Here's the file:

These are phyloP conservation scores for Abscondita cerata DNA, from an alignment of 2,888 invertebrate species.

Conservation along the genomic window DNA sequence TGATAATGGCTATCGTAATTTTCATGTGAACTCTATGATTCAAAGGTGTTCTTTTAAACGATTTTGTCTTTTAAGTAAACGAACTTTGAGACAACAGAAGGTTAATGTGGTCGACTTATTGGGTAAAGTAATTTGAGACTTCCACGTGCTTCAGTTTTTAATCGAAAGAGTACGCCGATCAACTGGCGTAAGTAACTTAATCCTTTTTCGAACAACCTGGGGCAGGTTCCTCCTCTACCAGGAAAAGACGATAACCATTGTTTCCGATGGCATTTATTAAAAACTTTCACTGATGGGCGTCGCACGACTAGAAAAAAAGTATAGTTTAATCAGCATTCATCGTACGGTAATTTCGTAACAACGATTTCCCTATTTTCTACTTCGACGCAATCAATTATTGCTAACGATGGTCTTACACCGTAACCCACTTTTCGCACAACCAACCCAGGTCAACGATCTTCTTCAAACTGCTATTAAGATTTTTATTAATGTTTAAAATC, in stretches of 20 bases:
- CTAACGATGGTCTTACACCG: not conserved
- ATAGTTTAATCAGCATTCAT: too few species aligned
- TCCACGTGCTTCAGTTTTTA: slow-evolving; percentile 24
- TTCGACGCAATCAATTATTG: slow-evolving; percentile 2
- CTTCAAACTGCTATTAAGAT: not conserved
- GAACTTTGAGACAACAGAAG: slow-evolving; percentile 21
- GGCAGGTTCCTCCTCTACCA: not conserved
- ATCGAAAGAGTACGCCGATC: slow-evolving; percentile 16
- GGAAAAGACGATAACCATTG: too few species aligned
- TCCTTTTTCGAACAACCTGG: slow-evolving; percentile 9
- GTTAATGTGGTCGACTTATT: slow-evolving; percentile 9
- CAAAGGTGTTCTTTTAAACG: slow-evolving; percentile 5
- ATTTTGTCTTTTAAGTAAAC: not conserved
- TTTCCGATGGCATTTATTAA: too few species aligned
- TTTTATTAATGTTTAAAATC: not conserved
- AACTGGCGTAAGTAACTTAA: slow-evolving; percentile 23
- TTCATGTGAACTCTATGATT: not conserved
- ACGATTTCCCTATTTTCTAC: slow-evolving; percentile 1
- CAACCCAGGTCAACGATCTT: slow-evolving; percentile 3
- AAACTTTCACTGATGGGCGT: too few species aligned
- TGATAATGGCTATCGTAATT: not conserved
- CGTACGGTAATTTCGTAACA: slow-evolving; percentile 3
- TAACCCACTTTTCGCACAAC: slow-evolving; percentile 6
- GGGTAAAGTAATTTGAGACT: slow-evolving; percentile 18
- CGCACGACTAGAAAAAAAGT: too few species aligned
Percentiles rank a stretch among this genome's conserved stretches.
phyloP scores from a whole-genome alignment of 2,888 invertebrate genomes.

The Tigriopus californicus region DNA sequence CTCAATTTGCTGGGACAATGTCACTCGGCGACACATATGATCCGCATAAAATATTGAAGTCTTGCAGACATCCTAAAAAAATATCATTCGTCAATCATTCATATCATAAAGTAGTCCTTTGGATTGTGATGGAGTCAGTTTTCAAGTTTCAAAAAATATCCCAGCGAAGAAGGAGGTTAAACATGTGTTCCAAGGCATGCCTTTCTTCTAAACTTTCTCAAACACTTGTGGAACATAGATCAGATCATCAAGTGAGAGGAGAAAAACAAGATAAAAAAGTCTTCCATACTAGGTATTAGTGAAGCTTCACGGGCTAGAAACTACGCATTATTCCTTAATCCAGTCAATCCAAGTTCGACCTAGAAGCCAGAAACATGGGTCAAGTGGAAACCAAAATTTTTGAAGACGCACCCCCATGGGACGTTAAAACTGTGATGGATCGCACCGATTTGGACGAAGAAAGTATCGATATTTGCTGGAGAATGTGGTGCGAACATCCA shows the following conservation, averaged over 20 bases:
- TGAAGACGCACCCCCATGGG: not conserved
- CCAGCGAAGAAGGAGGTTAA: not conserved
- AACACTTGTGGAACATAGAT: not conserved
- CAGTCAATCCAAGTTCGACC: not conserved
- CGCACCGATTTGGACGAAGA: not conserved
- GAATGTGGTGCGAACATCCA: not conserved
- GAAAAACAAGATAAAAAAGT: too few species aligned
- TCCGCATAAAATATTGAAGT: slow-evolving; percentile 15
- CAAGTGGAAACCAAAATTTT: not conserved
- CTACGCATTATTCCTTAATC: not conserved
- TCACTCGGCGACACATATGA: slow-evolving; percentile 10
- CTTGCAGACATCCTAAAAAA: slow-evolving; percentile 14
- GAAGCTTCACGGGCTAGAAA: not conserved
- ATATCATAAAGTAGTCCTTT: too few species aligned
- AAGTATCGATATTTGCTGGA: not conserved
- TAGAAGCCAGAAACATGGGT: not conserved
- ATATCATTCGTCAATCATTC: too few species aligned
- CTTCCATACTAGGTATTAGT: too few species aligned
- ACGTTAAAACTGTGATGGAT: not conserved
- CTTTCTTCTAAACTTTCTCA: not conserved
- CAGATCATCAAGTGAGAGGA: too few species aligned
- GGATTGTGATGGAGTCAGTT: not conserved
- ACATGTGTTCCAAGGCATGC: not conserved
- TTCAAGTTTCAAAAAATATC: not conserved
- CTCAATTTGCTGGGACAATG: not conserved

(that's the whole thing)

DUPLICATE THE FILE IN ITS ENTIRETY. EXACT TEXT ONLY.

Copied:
These are phyloP conservation scores for Abscondita cerata DNA, from an alignment of 2,888 invertebrate species.

Conservation along the genomic window DNA sequence TGATAATGGCTATCGTAATTTTCATGTGAACTCTATGATTCAAAGGTGTTCTTTTAAACGATTTTGTCTTTTAAGTAAACGAACTTTGAGACAACAGAAGGTTAATGTGGTCGACTTATTGGGTAAAGTAATTTGAGACTTCCACGTGCTTCAGTTTTTAATCGAAAGAGTACGCCGATCAACTGGCGTAAGTAACTTAATCCTTTTTCGAACAACCTGGGGCAGGTTCCTCCTCTACCAGGAAAAGACGATAACCATTGTTTCCGATGGCATTTATTAAAAACTTTCACTGATGGGCGTCGCACGACTAGAAAAAAAGTATAGTTTAATCAGCATTCATCGTACGGTAATTTCGTAACAACGATTTCCCTATTTTCTACTTCGACGCAATCAATTATTGCTAACGATGGTCTTACACCGTAACCCACTTTTCGCACAACCAACCCAGGTCAACGATCTTCTTCAAACTGCTATTAAGATTTTTATTAATGTTTAAAATC, in stretches of 20 bases:
- CTAACGATGGTCTTACACCG: not conserved
- ATAGTTTAATCAGCATTCAT: too few species aligned
- TCCACGTGCTTCAGTTTTTA: slow-evolving; percentile 24
- TTCGACGCAATCAATTATTG: slow-evolving; percentile 2
- CTTCAAACTGCTATTAAGAT: not conserved
- GAACTTTGAGACAACAGAAG: slow-evolving; percentile 21
- GGCAGGTTCCTCCTCTACCA: not conserved
- ATCGAAAGAGTACGCCGATC: slow-evolving; percentile 16
- GGAAAAGACGATAACCATTG: too few species aligned
- TCCTTTTTCGAACAACCTGG: slow-evolving; percentile 9
- GTTAATGTGGTCGACTTATT: slow-evolving; percentile 9
- CAAAGGTGTTCTTTTAAACG: slow-evolving; percentile 5
- ATTTTGTCTTTTAAGTAAAC: not conserved
- TTTCCGATGGCATTTATTAA: too few species aligned
- TTTTATTAATGTTTAAAATC: not conserved
- AACTGGCGTAAGTAACTTAA: slow-evolving; percentile 23
- TTCATGTGAACTCTATGATT: not conserved
- ACGATTTCCCTATTTTCTAC: slow-evolving; percentile 1
- CAACCCAGGTCAACGATCTT: slow-evolving; percentile 3
- AAACTTTCACTGATGGGCGT: too few species aligned
- TGATAATGGCTATCGTAATT: not conserved
- CGTACGGTAATTTCGTAACA: slow-evolving; percentile 3
- TAACCCACTTTTCGCACAAC: slow-evolving; percentile 6
- GGGTAAAGTAATTTGAGACT: slow-evolving; percentile 18
- CGCACGACTAGAAAAAAAGT: too few species aligned
Percentiles rank a stretch among this genome's conserved stretches.
phyloP scores from a whole-genome alignment of 2,888 invertebrate genomes.

The Tigriopus californicus region DNA sequence CTCAATTTGCTGGGACAATGTCACTCGGCGACACATATGATCCGCATAAAATATTGAAGTCTTGCAGACATCCTAAAAAAATATCATTCGTCAATCATTCATATCATAAAGTAGTCCTTTGGATTGTGATGGAGTCAGTTTTCAAGTTTCAAAAAATATCCCAGCGAAGAAGGAGGTTAAACATGTGTTCCAAGGCATGCCTTTCTTCTAAACTTTCTCAAACACTTGTGGAACATAGATCAGATCATCAAGTGAGAGGAGAAAAACAAGATAAAAAAGTCTTCCATACTAGGTATTAGTGAAGCTTCACGGGCTAGAAACTACGCATTATTCCTTAATCCAGTCAATCCAAGTTCGACCTAGAAGCCAGAAACATGGGTCAAGTGGAAACCAAAATTTTTGAAGACGCACCCCCATGGGACGTTAAAACTGTGATGGATCGCACCGATTTGGACGAAGAAAGTATCGATATTTGCTGGAGAATGTGGTGCGAACATCCA shows the following conservation, averaged over 20 bases:
- TGAAGACGCACCCCCATGGG: not conserved
- CCAGCGAAGAAGGAGGTTAA: not conserved
- AACACTTGTGGAACATAGAT: not conserved
- CAGTCAATCCAAGTTCGACC: not conserved
- CGCACCGATTTGGACGAAGA: not conserved
- GAATGTGGTGCGAACATCCA: not conserved
- GAAAAACAAGATAAAAAAGT: too few species aligned
- TCCGCATAAAATATTGAAGT: slow-evolving; percentile 15
- CAAGTGGAAACCAAAATTTT: not conserved
- CTACGCATTATTCCTTAATC: not conserved
- TCACTCGGCGACACATATGA: slow-evolving; percentile 10
- CTTGCAGACATCCTAAAAAA: slow-evolving; percentile 14
- GAAGCTTCACGGGCTAGAAA: not conserved
- ATATCATAAAGTAGTCCTTT: too few species aligned
- AAGTATCGATATTTGCTGGA: not conserved
- TAGAAGCCAGAAACATGGGT: not conserved
- ATATCATTCGTCAATCATTC: too few species aligned
- CTTCCATACTAGGTATTAGT: too few species aligned
- ACGTTAAAACTGTGATGGAT: not conserved
- CTTTCTTCTAAACTTTCTCA: not conserved
- CAGATCATCAAGTGAGAGGA: too few species aligned
- GGATTGTGATGGAGTCAGTT: not conserved
- ACATGTGTTCCAAGGCATGC: not conserved
- TTCAAGTTTCAAAAAATATC: not conserved
- CTCAATTTGCTGGGACAATG: not conserved